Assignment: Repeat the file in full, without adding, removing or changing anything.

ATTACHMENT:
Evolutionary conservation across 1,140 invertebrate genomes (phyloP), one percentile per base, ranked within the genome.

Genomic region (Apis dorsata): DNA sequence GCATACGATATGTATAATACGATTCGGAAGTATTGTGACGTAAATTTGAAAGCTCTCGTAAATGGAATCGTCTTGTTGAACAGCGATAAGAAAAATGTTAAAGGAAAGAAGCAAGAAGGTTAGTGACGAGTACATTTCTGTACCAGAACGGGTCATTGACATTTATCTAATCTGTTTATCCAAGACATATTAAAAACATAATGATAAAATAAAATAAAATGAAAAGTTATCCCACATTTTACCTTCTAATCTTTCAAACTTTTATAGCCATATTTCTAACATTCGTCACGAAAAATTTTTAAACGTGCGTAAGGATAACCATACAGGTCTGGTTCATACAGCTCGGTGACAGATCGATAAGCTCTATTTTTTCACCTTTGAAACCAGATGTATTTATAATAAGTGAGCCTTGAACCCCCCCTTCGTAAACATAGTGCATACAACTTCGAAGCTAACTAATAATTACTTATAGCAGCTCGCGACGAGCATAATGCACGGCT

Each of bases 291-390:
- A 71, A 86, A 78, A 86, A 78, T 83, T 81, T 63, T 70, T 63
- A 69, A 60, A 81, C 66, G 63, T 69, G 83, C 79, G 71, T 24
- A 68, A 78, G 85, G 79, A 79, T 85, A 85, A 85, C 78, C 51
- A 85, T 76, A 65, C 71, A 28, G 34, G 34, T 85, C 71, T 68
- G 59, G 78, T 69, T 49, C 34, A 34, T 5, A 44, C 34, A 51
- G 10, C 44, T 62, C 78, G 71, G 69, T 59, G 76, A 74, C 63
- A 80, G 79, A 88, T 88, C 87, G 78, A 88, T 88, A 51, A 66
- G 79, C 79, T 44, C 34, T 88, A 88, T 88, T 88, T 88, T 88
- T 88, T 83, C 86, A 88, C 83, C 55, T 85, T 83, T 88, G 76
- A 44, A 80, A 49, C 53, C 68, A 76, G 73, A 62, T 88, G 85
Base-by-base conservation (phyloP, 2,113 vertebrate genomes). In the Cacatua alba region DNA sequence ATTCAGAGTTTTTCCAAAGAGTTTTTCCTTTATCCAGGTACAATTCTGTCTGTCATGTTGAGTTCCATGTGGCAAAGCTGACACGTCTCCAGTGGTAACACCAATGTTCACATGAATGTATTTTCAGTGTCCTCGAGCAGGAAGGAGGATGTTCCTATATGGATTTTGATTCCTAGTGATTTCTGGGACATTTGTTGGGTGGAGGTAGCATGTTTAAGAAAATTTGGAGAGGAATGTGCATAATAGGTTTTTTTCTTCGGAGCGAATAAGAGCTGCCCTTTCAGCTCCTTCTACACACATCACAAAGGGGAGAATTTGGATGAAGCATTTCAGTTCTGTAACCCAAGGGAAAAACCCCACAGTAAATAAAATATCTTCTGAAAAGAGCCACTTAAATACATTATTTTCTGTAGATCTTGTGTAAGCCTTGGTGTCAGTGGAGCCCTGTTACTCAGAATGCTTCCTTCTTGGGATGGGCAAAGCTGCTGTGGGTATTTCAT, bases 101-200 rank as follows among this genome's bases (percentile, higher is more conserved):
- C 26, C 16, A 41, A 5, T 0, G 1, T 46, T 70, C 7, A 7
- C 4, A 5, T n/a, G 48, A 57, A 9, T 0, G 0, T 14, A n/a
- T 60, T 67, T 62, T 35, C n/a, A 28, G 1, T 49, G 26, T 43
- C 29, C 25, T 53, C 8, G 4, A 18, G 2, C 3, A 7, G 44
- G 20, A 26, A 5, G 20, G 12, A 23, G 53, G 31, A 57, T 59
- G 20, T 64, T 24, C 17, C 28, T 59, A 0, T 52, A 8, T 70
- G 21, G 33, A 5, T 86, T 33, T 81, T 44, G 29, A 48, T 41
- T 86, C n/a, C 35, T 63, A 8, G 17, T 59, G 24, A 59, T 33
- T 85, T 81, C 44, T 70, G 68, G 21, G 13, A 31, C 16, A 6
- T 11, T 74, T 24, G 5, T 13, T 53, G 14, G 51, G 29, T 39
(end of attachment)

Evolutionary conservation across 1,140 invertebrate genomes (phyloP), one percentile per base, ranked within the genome.

Genomic region (Apis dorsata): DNA sequence GCATACGATATGTATAATACGATTCGGAAGTATTGTGACGTAAATTTGAAAGCTCTCGTAAATGGAATCGTCTTGTTGAACAGCGATAAGAAAAATGTTAAAGGAAAGAAGCAAGAAGGTTAGTGACGAGTACATTTCTGTACCAGAACGGGTCATTGACATTTATCTAATCTGTTTATCCAAGACATATTAAAAACATAATGATAAAATAAAATAAAATGAAAAGTTATCCCACATTTTACCTTCTAATCTTTCAAACTTTTATAGCCATATTTCTAACATTCGTCACGAAAAATTTTTAAACGTGCGTAAGGATAACCATACAGGTCTGGTTCATACAGCTCGGTGACAGATCGATAAGCTCTATTTTTTCACCTTTGAAACCAGATGTATTTATAATAAGTGAGCCTTGAACCCCCCCTTCGTAAACATAGTGCATACAACTTCGAAGCTAACTAATAATTACTTATAGCAGCTCGCGACGAGCATAATGCACGGCT

Each of bases 291-390:
- A 71, A 86, A 78, A 86, A 78, T 83, T 81, T 63, T 70, T 63
- A 69, A 60, A 81, C 66, G 63, T 69, G 83, C 79, G 71, T 24
- A 68, A 78, G 85, G 79, A 79, T 85, A 85, A 85, C 78, C 51
- A 85, T 76, A 65, C 71, A 28, G 34, G 34, T 85, C 71, T 68
- G 59, G 78, T 69, T 49, C 34, A 34, T 5, A 44, C 34, A 51
- G 10, C 44, T 62, C 78, G 71, G 69, T 59, G 76, A 74, C 63
- A 80, G 79, A 88, T 88, C 87, G 78, A 88, T 88, A 51, A 66
- G 79, C 79, T 44, C 34, T 88, A 88, T 88, T 88, T 88, T 88
- T 88, T 83, C 86, A 88, C 83, C 55, T 85, T 83, T 88, G 76
- A 44, A 80, A 49, C 53, C 68, A 76, G 73, A 62, T 88, G 85
Base-by-base conservation (phyloP, 2,113 vertebrate genomes). In the Cacatua alba region DNA sequence ATTCAGAGTTTTTCCAAAGAGTTTTTCCTTTATCCAGGTACAATTCTGTCTGTCATGTTGAGTTCCATGTGGCAAAGCTGACACGTCTCCAGTGGTAACACCAATGTTCACATGAATGTATTTTCAGTGTCCTCGAGCAGGAAGGAGGATGTTCCTATATGGATTTTGATTCCTAGTGATTTCTGGGACATTTGTTGGGTGGAGGTAGCATGTTTAAGAAAATTTGGAGAGGAATGTGCATAATAGGTTTTTTTCTTCGGAGCGAATAAGAGCTGCCCTTTCAGCTCCTTCTACACACATCACAAAGGGGAGAATTTGGATGAAGCATTTCAGTTCTGTAACCCAAGGGAAAAACCCCACAGTAAATAAAATATCTTCTGAAAAGAGCCACTTAAATACATTATTTTCTGTAGATCTTGTGTAAGCCTTGGTGTCAGTGGAGCCCTGTTACTCAGAATGCTTCCTTCTTGGGATGGGCAAAGCTGCTGTGGGTATTTCAT, bases 101-200 rank as follows among this genome's bases (percentile, higher is more conserved):
- C 26, C 16, A 41, A 5, T 0, G 1, T 46, T 70, C 7, A 7
- C 4, A 5, T n/a, G 48, A 57, A 9, T 0, G 0, T 14, A n/a
- T 60, T 67, T 62, T 35, C n/a, A 28, G 1, T 49, G 26, T 43
- C 29, C 25, T 53, C 8, G 4, A 18, G 2, C 3, A 7, G 44
- G 20, A 26, A 5, G 20, G 12, A 23, G 53, G 31, A 57, T 59
- G 20, T 64, T 24, C 17, C 28, T 59, A 0, T 52, A 8, T 70
- G 21, G 33, A 5, T 86, T 33, T 81, T 44, G 29, A 48, T 41
- T 86, C n/a, C 35, T 63, A 8, G 17, T 59, G 24, A 59, T 33
- T 85, T 81, C 44, T 70, G 68, G 21, G 13, A 31, C 16, A 6
- T 11, T 74, T 24, G 5, T 13, T 53, G 14, G 51, G 29, T 39